At the time, I was really restless living in mid-Michigan and kept thinking there was a way I could get back to California. I jumped into teacher training solely to deepen my practice with this incredible teacher  because who knew? I might be moving at any time, and I didn’t want to miss the opportunity.

There wasn’t a bone in my body that wanted to, or expected to, teach. And yet here I am, teaching at least four classes a week. Life has its course, doesn’t it.

But enough about me. Tell me what you see and what you would do to help me in this posture. Be the yoga teacher.

And if you’re on the fence about applying for the Hilltop teacher training, jump in — become a yoga teacher, even if the only person you intend to guide is yourself.

(Thanks to fellow WordPress blogger over at Evaporation Blues for being willing to miss part of the NBA playoffs to take these shots.)

© YogaRose.net and Rose Tantraphol, 2011. Unauthorized use and/or duplication of this material without express and written permission from this blog’s author and/or owner is strictly prohibited. Excerpts and links may be used, provided that full and clear credit is given to YogaRose.net with appropriate and specific direction to the original content.

An airplane’s flight and an ashtangi’s float

I was watching Man Vs. Wild the other night and a Delta Airlines commercial came up. I wasn’t even paying attention to what was on the screen, but one of the lines I heard from the commercial caught my attention: “If you run before the wind, you can’t take off.”

I teach up to four Ashtanga classes every week, which means I am verbally cueing a lot of float-throughs — going from adho mukha svanasana (downward facing dog) to a seated position — so I think about that float-through journey quite a bit. When I heard this random line from the commercial, I suddenly started paying attention because I thought that it might be a fitting analogy for Ashtanga vinyasa float-throughs. Although Ashtanga yoga can be made accessible for everyone, there’s no question that it’s extremely challenging. And within this practice, the float-through or jump-through can be one of the hardest aspects for new and veteran students alike.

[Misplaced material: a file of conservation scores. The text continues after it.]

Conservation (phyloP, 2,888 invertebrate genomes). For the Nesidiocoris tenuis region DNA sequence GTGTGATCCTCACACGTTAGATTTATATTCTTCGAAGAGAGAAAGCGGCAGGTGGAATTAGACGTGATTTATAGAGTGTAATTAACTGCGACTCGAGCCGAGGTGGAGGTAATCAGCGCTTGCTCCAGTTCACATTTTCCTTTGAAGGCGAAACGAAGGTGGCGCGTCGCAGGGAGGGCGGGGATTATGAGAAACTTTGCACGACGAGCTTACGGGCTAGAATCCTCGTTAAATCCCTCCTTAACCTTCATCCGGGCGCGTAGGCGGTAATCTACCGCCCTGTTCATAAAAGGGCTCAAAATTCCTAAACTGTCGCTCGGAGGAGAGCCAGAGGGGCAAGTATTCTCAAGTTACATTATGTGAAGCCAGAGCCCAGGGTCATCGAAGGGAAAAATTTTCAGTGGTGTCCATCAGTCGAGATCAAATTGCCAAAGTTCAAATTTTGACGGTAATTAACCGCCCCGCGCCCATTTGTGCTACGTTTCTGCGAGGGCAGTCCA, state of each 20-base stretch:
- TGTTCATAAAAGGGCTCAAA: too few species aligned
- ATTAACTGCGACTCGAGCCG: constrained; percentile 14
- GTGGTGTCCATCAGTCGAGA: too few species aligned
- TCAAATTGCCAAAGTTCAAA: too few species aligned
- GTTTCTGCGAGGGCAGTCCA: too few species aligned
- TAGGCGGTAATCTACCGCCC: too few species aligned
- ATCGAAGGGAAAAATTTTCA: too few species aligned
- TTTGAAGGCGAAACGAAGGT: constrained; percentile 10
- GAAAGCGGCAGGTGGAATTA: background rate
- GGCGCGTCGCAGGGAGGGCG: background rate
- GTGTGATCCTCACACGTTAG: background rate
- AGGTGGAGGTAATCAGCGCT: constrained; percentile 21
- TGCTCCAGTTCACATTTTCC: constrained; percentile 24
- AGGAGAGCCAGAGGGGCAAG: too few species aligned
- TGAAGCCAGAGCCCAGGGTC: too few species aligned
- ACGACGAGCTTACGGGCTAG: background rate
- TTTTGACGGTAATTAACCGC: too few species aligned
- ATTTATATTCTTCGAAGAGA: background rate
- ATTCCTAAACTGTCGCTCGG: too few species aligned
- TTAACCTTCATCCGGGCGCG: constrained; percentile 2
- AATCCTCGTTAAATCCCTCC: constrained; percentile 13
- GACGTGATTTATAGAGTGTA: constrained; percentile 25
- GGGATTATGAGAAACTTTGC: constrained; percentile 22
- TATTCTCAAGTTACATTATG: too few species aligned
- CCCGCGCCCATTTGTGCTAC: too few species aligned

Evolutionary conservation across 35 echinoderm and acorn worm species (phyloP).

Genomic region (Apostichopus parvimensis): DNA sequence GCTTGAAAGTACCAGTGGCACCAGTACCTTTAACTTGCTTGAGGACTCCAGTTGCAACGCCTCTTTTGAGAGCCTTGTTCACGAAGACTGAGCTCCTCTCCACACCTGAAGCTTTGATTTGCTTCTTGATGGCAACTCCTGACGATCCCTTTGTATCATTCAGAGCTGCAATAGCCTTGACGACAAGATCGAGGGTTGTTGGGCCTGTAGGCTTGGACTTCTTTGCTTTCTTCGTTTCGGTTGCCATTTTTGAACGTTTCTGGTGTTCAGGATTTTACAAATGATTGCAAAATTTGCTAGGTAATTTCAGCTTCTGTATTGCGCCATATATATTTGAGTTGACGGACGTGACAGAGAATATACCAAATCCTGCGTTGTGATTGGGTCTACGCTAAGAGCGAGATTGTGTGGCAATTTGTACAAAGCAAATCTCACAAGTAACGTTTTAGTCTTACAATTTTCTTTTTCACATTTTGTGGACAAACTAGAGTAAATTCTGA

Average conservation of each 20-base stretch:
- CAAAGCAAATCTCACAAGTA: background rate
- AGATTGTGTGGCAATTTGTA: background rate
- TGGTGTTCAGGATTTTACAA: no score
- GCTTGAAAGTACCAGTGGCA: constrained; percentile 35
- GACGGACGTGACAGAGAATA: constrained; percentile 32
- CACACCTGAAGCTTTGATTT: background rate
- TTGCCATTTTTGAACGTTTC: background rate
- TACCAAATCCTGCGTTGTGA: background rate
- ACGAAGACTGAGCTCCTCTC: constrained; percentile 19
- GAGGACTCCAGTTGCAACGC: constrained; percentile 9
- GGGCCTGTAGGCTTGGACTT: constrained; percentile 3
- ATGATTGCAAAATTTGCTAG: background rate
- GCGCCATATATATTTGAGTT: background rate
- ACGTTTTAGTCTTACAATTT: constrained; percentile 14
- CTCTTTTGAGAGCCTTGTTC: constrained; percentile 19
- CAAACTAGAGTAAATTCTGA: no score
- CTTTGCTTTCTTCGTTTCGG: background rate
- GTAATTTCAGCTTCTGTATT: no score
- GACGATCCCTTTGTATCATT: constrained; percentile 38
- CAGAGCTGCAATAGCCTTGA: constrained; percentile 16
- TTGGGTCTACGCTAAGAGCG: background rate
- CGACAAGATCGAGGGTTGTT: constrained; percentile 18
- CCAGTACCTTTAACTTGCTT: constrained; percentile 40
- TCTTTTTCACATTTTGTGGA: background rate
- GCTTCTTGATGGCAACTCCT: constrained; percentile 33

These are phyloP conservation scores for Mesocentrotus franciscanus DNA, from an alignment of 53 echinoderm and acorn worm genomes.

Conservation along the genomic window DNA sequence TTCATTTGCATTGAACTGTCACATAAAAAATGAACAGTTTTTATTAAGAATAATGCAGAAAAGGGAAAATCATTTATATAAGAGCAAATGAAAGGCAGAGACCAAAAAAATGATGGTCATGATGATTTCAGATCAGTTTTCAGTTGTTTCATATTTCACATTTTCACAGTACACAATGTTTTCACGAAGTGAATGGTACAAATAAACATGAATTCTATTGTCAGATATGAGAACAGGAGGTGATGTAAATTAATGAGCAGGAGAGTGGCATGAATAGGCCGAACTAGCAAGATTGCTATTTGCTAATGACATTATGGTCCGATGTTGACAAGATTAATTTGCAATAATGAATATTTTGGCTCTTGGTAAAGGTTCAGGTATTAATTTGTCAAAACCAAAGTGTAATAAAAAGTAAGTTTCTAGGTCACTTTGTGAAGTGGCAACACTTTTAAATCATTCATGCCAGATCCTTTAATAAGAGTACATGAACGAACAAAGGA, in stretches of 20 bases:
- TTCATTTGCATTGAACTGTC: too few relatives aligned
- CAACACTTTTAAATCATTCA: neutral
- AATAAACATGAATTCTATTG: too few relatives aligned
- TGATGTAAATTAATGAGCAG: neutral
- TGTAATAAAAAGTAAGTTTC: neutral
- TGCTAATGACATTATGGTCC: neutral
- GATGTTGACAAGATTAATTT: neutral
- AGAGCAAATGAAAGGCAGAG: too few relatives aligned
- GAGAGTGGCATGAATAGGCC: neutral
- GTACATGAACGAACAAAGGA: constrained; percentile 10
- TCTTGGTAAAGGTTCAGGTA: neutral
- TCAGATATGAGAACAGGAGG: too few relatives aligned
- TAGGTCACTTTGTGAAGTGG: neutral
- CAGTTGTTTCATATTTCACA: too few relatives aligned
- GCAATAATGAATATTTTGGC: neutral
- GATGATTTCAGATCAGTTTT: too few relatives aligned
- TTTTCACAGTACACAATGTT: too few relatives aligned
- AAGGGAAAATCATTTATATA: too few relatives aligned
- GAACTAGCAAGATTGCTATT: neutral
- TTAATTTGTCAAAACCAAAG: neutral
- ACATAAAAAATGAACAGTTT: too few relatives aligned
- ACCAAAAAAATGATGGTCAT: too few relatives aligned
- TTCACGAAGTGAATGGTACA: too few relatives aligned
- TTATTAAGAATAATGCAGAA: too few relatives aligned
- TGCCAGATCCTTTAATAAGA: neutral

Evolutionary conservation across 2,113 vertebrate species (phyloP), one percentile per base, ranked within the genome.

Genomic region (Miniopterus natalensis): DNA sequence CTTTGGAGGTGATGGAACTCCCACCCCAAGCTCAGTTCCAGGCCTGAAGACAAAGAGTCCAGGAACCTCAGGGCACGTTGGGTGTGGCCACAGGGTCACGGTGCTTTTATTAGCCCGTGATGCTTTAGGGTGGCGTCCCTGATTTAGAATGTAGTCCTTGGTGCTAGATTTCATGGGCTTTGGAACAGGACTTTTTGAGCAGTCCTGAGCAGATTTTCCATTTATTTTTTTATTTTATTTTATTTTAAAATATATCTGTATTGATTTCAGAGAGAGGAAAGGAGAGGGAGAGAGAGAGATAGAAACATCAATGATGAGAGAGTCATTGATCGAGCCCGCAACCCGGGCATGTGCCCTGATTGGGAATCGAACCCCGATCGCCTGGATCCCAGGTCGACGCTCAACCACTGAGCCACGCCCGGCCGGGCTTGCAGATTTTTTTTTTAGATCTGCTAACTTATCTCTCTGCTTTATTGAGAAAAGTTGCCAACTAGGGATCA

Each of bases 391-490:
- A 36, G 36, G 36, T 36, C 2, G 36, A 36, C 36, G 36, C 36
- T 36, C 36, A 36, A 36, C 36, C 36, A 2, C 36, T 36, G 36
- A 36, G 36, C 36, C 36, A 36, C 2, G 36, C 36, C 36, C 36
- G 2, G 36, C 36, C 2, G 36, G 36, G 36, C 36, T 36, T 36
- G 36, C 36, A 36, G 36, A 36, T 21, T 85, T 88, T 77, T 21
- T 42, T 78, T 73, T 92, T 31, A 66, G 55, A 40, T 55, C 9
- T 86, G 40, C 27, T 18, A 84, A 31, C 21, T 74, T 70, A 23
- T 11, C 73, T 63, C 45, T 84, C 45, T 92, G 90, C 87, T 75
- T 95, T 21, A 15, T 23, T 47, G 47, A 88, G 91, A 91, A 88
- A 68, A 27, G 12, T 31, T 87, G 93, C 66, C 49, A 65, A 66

So, inspired by this ad (?!), I decided to break down how I think it relates to floating through in Ashtanga. Here’s what the narrator says in this black-and-white commercial:

What does it take to fly? It takes knowing we have our work cut out for us. Flying brings more challenges every day. But if you ask any of the pilots who work here, they’ll say one of the first things they learned in flight school is that if you run before the wind, you can’t take off. You’ve got to turn into it — face it. The thing you push against is the thing that lifts you up.

How can this imagery be applied to the ashtanga float-through?

What does it take to fly? It takes knowing we have our work cut out for us.

The first step to floating is to understand that it takes a lot of practice. In many cases — my own practice included — years of trying. Not weeks, not months — years. It took me longer to learn how to float through than it did to get through my undergraduate and graduate studies. I think one of the most important lessons we get from Ashtanga yoga is that we need both short-term and long-term patience. It’s not a cliche to say that with this practice, it is about the journey, and not the destination.

Flying brings more challenges every day.

After we find our float-through, then what? It’s just more work, because when we do unlock our personal mystery of how to find this yogic flight pattern, the journey continues to challenges us. Then it becomes about refinement of bandhas (the energy locks employed in Ashtanga yoga) and refinement of form.